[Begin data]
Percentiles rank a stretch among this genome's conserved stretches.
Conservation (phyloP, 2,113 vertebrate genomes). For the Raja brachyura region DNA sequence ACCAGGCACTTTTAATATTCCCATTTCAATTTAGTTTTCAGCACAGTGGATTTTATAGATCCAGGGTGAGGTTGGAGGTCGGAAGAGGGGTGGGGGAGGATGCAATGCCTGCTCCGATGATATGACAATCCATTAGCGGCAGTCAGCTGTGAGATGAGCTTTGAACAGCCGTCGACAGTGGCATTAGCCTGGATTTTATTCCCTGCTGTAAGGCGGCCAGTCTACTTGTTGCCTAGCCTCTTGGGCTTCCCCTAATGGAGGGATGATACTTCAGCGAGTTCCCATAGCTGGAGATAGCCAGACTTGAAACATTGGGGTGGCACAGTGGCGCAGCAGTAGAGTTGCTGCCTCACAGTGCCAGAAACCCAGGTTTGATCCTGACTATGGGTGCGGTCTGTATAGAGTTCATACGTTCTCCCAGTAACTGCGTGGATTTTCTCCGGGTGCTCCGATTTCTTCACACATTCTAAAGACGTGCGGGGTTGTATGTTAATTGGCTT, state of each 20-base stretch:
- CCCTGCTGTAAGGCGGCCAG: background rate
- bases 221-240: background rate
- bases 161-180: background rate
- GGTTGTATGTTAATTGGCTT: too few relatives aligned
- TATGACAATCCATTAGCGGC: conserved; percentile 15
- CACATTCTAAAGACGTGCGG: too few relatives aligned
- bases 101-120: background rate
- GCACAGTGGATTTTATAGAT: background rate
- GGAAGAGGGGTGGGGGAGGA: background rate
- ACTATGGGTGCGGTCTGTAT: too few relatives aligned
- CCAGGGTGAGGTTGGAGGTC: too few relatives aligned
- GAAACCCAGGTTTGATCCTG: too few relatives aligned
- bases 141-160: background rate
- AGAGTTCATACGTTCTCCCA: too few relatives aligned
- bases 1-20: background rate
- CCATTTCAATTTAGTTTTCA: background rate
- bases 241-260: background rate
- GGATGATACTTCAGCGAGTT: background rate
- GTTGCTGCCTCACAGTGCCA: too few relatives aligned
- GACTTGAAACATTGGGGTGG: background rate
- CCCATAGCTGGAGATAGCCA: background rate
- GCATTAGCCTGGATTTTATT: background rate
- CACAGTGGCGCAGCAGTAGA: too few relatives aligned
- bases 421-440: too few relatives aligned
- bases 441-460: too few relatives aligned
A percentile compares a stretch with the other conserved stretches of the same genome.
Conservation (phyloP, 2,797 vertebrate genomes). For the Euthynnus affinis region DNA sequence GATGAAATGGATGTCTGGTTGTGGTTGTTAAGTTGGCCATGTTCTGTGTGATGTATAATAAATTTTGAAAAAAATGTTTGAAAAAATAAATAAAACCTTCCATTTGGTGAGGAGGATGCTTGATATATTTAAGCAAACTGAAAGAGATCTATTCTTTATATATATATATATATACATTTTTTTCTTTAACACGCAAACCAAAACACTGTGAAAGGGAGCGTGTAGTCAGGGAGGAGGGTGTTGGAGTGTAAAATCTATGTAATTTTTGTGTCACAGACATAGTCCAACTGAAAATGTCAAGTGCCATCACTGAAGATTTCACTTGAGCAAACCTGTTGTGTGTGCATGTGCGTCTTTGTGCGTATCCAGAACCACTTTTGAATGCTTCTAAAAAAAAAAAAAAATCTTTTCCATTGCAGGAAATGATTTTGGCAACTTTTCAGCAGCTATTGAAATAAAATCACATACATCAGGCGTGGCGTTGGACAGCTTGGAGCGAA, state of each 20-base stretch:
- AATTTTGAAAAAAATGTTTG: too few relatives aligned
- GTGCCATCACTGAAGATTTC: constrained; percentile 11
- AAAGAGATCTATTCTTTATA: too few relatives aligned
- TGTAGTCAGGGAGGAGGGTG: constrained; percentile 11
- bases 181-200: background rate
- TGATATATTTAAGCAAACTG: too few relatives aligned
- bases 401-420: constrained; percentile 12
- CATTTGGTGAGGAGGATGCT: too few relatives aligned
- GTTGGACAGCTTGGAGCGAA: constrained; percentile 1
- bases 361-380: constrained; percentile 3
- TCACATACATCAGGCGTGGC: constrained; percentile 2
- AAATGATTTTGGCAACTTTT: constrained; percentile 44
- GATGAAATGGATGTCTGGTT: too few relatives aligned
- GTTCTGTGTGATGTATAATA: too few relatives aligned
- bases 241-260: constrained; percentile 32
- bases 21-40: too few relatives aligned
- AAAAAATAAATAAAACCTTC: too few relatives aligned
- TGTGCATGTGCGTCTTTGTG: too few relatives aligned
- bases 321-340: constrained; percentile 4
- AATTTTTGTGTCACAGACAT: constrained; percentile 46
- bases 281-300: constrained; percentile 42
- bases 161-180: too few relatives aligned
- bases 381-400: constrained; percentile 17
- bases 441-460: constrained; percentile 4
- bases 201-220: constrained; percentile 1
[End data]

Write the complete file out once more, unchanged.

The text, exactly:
Percentiles rank a stretch among this genome's conserved stretches.
Conservation (phyloP, 2,113 vertebrate genomes). For the Raja brachyura region DNA sequence ACCAGGCACTTTTAATATTCCCATTTCAATTTAGTTTTCAGCACAGTGGATTTTATAGATCCAGGGTGAGGTTGGAGGTCGGAAGAGGGGTGGGGGAGGATGCAATGCCTGCTCCGATGATATGACAATCCATTAGCGGCAGTCAGCTGTGAGATGAGCTTTGAACAGCCGTCGACAGTGGCATTAGCCTGGATTTTATTCCCTGCTGTAAGGCGGCCAGTCTACTTGTTGCCTAGCCTCTTGGGCTTCCCCTAATGGAGGGATGATACTTCAGCGAGTTCCCATAGCTGGAGATAGCCAGACTTGAAACATTGGGGTGGCACAGTGGCGCAGCAGTAGAGTTGCTGCCTCACAGTGCCAGAAACCCAGGTTTGATCCTGACTATGGGTGCGGTCTGTATAGAGTTCATACGTTCTCCCAGTAACTGCGTGGATTTTCTCCGGGTGCTCCGATTTCTTCACACATTCTAAAGACGTGCGGGGTTGTATGTTAATTGGCTT, state of each 20-base stretch:
- CCCTGCTGTAAGGCGGCCAG: background rate
- bases 221-240: background rate
- bases 161-180: background rate
- GGTTGTATGTTAATTGGCTT: too few relatives aligned
- TATGACAATCCATTAGCGGC: conserved; percentile 15
- CACATTCTAAAGACGTGCGG: too few relatives aligned
- bases 101-120: background rate
- GCACAGTGGATTTTATAGAT: background rate
- GGAAGAGGGGTGGGGGAGGA: background rate
- ACTATGGGTGCGGTCTGTAT: too few relatives aligned
- CCAGGGTGAGGTTGGAGGTC: too few relatives aligned
- GAAACCCAGGTTTGATCCTG: too few relatives aligned
- bases 141-160: background rate
- AGAGTTCATACGTTCTCCCA: too few relatives aligned
- bases 1-20: background rate
- CCATTTCAATTTAGTTTTCA: background rate
- bases 241-260: background rate
- GGATGATACTTCAGCGAGTT: background rate
- GTTGCTGCCTCACAGTGCCA: too few relatives aligned
- GACTTGAAACATTGGGGTGG: background rate
- CCCATAGCTGGAGATAGCCA: background rate
- GCATTAGCCTGGATTTTATT: background rate
- CACAGTGGCGCAGCAGTAGA: too few relatives aligned
- bases 421-440: too few relatives aligned
- bases 441-460: too few relatives aligned
A percentile compares a stretch with the other conserved stretches of the same genome.
Conservation (phyloP, 2,797 vertebrate genomes). For the Euthynnus affinis region DNA sequence GATGAAATGGATGTCTGGTTGTGGTTGTTAAGTTGGCCATGTTCTGTGTGATGTATAATAAATTTTGAAAAAAATGTTTGAAAAAATAAATAAAACCTTCCATTTGGTGAGGAGGATGCTTGATATATTTAAGCAAACTGAAAGAGATCTATTCTTTATATATATATATATATACATTTTTTTCTTTAACACGCAAACCAAAACACTGTGAAAGGGAGCGTGTAGTCAGGGAGGAGGGTGTTGGAGTGTAAAATCTATGTAATTTTTGTGTCACAGACATAGTCCAACTGAAAATGTCAAGTGCCATCACTGAAGATTTCACTTGAGCAAACCTGTTGTGTGTGCATGTGCGTCTTTGTGCGTATCCAGAACCACTTTTGAATGCTTCTAAAAAAAAAAAAAAATCTTTTCCATTGCAGGAAATGATTTTGGCAACTTTTCAGCAGCTATTGAAATAAAATCACATACATCAGGCGTGGCGTTGGACAGCTTGGAGCGAA, state of each 20-base stretch:
- AATTTTGAAAAAAATGTTTG: too few relatives aligned
- GTGCCATCACTGAAGATTTC: constrained; percentile 11
- AAAGAGATCTATTCTTTATA: too few relatives aligned
- TGTAGTCAGGGAGGAGGGTG: constrained; percentile 11
- bases 181-200: background rate
- TGATATATTTAAGCAAACTG: too few relatives aligned
- bases 401-420: constrained; percentile 12
- CATTTGGTGAGGAGGATGCT: too few relatives aligned
- GTTGGACAGCTTGGAGCGAA: constrained; percentile 1
- bases 361-380: constrained; percentile 3
- TCACATACATCAGGCGTGGC: constrained; percentile 2
- AAATGATTTTGGCAACTTTT: constrained; percentile 44
- GATGAAATGGATGTCTGGTT: too few relatives aligned
- GTTCTGTGTGATGTATAATA: too few relatives aligned
- bases 241-260: constrained; percentile 32
- bases 21-40: too few relatives aligned
- AAAAAATAAATAAAACCTTC: too few relatives aligned
- TGTGCATGTGCGTCTTTGTG: too few relatives aligned
- bases 321-340: constrained; percentile 4
- AATTTTTGTGTCACAGACAT: constrained; percentile 46
- bases 281-300: constrained; percentile 42
- bases 161-180: too few relatives aligned
- bases 381-400: constrained; percentile 17
- bases 441-460: constrained; percentile 4
- bases 201-220: constrained; percentile 1